I found myself nodding along in agreement while reading your post. I felt every one of those emotions when Josh went through his eval last year. You want to jump in and give those evaluators a glowing report on all the things that your child CAN do, and please don't judge him on what he can't do YET! And yet, with almost a year of preschool under my belt (and Josh's too of course!), I can tell you that the evaluation sounds awful and breaks your heart and makes you think that their teachers will use those 32 pages to judge your children...but it couldn't be farther from the truth. Josh's teachers and aides love him just as much as his therapists did. They praise him and hold him and hug him and love on him endlessly and Josh eats it up. And when reviews come up or P/T conferences, you'll hear the not so good again...but I'm convinced that they make our children sound worse than they actually are to get more for our kids. The boys are going to love their preschool...and you are going to love seeing them blossom. :)

Jen Butler said...

You and Mark and especially your babies are a light that is undeniable. I have two boys who have struggled academically and socially not because of anything serious but sometimes just because they're boys. BUT it has been said to me that the ones who don't measure up to man's rules and measures and expectations on paper are the ones who have already found ways to bring a smile to God's face just by being who they are, by pushing into the unknown without fear. I have seen and heard and read about) your boys and know that to them there are no limitations, there is no envelope to push because they don't even recognize the boundaries put on them by 'the experts'. I've seen your boy on his wheels and I'd challenge any grown man or woman to do what he does for an hour without complaining. Your double blessings are a blessing to many. I know the courage it takes to write these things while you're trying to not soak the keyboard from crying out of frustration over those who just don't know how far your boys have come. Just know that your written words are a blessing to someone else struggling with the same and KEEP GOING!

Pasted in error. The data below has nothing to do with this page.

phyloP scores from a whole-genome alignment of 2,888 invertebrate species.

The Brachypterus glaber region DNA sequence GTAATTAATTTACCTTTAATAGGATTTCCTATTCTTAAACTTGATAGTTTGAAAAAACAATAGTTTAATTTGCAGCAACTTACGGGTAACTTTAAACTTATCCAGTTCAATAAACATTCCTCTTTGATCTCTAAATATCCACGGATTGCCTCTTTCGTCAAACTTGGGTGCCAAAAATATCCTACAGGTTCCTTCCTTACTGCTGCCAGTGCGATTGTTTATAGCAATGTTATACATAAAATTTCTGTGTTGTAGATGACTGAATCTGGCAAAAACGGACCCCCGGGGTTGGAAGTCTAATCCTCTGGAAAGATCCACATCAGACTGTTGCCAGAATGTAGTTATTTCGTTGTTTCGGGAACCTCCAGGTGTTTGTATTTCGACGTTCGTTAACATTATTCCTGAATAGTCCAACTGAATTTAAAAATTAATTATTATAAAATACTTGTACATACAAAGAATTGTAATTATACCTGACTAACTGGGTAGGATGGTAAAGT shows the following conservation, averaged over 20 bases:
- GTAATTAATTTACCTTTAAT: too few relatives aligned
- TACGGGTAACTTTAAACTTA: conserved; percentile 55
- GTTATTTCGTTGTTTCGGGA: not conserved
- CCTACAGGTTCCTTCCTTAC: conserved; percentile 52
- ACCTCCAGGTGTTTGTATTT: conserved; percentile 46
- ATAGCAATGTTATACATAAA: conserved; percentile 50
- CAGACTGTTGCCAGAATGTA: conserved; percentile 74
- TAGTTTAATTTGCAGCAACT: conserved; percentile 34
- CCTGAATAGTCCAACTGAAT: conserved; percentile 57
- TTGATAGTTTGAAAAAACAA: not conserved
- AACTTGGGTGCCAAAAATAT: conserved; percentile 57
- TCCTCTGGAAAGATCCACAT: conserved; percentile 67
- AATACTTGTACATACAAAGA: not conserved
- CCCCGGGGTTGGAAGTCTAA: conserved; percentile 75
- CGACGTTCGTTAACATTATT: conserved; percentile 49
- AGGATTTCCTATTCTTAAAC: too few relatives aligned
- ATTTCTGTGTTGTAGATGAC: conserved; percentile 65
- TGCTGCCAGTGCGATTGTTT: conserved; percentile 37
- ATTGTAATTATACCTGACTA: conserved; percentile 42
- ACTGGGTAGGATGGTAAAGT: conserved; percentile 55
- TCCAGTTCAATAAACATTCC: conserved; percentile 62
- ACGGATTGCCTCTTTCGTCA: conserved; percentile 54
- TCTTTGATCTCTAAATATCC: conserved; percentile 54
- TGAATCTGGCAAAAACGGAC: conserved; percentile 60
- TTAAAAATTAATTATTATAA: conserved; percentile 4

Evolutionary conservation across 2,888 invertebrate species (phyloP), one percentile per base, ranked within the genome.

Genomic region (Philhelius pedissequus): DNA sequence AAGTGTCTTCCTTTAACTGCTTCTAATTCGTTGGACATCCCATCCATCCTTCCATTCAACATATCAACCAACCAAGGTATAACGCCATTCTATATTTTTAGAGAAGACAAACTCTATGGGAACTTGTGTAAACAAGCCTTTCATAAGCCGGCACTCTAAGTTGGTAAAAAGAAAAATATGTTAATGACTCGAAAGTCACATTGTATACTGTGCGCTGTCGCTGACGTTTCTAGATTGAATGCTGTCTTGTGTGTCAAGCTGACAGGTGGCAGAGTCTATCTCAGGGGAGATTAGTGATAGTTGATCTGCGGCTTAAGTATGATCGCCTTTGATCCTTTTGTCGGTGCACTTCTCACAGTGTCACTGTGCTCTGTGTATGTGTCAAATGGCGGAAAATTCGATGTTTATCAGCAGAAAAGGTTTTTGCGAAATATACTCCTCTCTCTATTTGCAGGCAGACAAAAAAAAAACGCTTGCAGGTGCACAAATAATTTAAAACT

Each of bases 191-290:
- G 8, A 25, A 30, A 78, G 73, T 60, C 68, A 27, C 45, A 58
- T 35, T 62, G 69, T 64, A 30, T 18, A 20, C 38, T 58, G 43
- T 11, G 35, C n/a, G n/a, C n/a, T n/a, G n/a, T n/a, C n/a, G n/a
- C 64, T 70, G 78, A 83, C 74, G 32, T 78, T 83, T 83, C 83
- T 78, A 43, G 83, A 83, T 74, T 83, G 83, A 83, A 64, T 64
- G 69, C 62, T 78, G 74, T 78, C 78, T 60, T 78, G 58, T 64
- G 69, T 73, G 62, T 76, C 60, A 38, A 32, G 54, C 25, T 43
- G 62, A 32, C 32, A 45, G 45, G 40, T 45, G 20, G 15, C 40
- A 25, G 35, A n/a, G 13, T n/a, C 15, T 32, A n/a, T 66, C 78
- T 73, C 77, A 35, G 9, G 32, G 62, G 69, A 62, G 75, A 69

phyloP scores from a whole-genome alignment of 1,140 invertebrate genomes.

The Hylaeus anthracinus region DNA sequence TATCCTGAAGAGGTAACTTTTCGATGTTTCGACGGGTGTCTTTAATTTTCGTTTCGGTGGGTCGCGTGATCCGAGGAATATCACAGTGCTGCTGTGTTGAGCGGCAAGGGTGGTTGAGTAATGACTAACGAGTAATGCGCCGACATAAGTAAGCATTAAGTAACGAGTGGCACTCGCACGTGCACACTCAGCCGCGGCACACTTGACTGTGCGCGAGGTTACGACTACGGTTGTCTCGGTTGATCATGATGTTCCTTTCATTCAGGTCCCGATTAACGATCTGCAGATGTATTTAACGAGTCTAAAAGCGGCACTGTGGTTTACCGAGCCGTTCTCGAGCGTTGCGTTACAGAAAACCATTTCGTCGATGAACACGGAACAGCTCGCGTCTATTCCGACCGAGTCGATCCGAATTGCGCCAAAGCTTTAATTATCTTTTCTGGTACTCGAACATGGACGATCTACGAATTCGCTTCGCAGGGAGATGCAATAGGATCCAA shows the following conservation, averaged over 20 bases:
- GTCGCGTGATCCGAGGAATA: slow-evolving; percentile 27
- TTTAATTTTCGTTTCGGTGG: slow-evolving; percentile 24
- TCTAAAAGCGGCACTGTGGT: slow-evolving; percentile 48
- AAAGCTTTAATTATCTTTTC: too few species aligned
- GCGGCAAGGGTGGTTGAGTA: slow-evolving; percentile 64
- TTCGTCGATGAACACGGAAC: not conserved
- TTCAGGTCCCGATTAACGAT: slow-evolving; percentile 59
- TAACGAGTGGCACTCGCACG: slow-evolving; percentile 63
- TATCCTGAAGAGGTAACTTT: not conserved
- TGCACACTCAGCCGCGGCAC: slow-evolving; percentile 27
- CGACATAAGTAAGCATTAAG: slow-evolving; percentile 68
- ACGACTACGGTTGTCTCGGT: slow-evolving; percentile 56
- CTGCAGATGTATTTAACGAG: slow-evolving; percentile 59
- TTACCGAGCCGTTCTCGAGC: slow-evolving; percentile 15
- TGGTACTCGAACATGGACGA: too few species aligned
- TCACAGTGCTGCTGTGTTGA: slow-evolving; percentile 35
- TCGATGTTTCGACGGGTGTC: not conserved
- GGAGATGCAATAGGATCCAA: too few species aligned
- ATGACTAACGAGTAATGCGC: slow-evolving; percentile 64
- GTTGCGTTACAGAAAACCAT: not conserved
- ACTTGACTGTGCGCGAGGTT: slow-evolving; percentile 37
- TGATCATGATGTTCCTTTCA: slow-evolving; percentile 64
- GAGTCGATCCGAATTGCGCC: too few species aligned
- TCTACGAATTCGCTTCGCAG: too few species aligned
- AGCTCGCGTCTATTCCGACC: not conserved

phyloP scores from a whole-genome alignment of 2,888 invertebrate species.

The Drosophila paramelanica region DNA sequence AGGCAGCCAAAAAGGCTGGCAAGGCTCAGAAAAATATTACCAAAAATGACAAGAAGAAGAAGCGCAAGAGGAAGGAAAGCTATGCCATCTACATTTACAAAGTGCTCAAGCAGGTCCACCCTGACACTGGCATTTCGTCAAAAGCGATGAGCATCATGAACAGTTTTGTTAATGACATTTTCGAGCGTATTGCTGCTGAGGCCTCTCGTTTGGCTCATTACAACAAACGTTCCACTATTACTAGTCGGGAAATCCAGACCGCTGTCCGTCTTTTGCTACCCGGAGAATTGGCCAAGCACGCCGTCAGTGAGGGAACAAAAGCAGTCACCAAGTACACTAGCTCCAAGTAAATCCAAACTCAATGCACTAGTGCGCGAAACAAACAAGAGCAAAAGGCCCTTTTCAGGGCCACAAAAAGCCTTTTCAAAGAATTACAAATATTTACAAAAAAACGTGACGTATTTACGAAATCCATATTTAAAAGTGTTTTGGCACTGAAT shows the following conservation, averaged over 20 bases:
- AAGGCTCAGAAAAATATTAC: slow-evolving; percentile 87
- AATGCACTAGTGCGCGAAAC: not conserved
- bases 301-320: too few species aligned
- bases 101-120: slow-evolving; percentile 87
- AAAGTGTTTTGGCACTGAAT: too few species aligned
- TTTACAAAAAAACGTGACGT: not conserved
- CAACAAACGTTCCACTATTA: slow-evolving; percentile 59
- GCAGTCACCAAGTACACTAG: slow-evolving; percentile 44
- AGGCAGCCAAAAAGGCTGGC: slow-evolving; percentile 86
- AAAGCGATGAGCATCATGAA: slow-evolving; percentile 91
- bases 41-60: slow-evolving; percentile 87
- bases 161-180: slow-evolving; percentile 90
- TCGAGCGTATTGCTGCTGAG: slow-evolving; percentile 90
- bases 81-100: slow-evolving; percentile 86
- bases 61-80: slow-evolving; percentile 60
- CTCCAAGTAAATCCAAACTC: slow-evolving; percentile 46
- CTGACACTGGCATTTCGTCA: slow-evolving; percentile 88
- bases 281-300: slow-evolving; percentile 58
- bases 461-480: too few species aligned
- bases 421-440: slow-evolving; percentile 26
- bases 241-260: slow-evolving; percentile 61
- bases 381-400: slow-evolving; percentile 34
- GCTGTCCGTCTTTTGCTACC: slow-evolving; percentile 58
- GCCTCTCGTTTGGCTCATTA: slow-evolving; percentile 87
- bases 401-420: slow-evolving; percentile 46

Holli said...

Feeling very touched by your comments. thank you guys!!!!!